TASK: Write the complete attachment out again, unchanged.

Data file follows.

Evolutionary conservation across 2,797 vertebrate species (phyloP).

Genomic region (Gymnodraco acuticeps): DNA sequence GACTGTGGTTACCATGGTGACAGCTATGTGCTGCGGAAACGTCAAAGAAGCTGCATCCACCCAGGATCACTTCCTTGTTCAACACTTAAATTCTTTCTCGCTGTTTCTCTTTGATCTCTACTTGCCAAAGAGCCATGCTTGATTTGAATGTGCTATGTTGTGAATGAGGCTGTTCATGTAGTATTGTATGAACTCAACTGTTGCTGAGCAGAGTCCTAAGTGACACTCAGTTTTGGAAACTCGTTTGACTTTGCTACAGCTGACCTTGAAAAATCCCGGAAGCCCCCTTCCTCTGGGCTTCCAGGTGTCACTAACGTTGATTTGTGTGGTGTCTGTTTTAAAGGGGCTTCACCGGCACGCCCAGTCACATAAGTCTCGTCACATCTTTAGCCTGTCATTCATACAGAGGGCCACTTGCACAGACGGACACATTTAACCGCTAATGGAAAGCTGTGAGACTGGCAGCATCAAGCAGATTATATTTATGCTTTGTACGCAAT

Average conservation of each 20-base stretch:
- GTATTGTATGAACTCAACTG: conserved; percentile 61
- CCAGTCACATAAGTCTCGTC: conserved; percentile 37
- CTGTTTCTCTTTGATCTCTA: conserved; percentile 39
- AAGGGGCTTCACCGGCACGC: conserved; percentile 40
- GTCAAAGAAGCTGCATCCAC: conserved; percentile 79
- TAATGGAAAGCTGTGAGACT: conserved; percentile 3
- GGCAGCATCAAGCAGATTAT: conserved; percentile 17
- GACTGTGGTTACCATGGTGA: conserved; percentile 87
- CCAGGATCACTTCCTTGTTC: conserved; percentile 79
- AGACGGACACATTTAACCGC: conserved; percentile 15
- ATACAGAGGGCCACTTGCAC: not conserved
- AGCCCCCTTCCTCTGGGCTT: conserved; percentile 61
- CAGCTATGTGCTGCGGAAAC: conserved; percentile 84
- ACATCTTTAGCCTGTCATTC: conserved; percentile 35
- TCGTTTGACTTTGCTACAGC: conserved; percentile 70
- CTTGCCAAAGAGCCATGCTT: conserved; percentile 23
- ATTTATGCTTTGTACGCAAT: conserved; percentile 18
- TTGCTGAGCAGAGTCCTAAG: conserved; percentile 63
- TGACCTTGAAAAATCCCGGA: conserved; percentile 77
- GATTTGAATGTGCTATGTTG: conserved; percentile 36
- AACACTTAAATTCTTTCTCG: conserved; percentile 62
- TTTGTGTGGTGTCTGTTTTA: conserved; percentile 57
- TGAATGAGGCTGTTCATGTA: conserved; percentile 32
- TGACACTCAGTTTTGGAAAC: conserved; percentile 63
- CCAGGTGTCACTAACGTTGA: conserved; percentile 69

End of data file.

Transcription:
Evolutionary conservation across 2,797 vertebrate species (phyloP).

Genomic region (Gymnodraco acuticeps): DNA sequence GACTGTGGTTACCATGGTGACAGCTATGTGCTGCGGAAACGTCAAAGAAGCTGCATCCACCCAGGATCACTTCCTTGTTCAACACTTAAATTCTTTCTCGCTGTTTCTCTTTGATCTCTACTTGCCAAAGAGCCATGCTTGATTTGAATGTGCTATGTTGTGAATGAGGCTGTTCATGTAGTATTGTATGAACTCAACTGTTGCTGAGCAGAGTCCTAAGTGACACTCAGTTTTGGAAACTCGTTTGACTTTGCTACAGCTGACCTTGAAAAATCCCGGAAGCCCCCTTCCTCTGGGCTTCCAGGTGTCACTAACGTTGATTTGTGTGGTGTCTGTTTTAAAGGGGCTTCACCGGCACGCCCAGTCACATAAGTCTCGTCACATCTTTAGCCTGTCATTCATACAGAGGGCCACTTGCACAGACGGACACATTTAACCGCTAATGGAAAGCTGTGAGACTGGCAGCATCAAGCAGATTATATTTATGCTTTGTACGCAAT

Average conservation of each 20-base stretch:
- GTATTGTATGAACTCAACTG: conserved; percentile 61
- CCAGTCACATAAGTCTCGTC: conserved; percentile 37
- CTGTTTCTCTTTGATCTCTA: conserved; percentile 39
- AAGGGGCTTCACCGGCACGC: conserved; percentile 40
- GTCAAAGAAGCTGCATCCAC: conserved; percentile 79
- TAATGGAAAGCTGTGAGACT: conserved; percentile 3
- GGCAGCATCAAGCAGATTAT: conserved; percentile 17
- GACTGTGGTTACCATGGTGA: conserved; percentile 87
- CCAGGATCACTTCCTTGTTC: conserved; percentile 79
- AGACGGACACATTTAACCGC: conserved; percentile 15
- ATACAGAGGGCCACTTGCAC: not conserved
- AGCCCCCTTCCTCTGGGCTT: conserved; percentile 61
- CAGCTATGTGCTGCGGAAAC: conserved; percentile 84
- ACATCTTTAGCCTGTCATTC: conserved; percentile 35
- TCGTTTGACTTTGCTACAGC: conserved; percentile 70
- CTTGCCAAAGAGCCATGCTT: conserved; percentile 23
- ATTTATGCTTTGTACGCAAT: conserved; percentile 18
- TTGCTGAGCAGAGTCCTAAG: conserved; percentile 63
- TGACCTTGAAAAATCCCGGA: conserved; percentile 77
- GATTTGAATGTGCTATGTTG: conserved; percentile 36
- AACACTTAAATTCTTTCTCG: conserved; percentile 62
- TTTGTGTGGTGTCTGTTTTA: conserved; percentile 57
- TGAATGAGGCTGTTCATGTA: conserved; percentile 32
- TGACACTCAGTTTTGGAAAC: conserved; percentile 63
- CCAGGTGTCACTAACGTTGA: conserved; percentile 69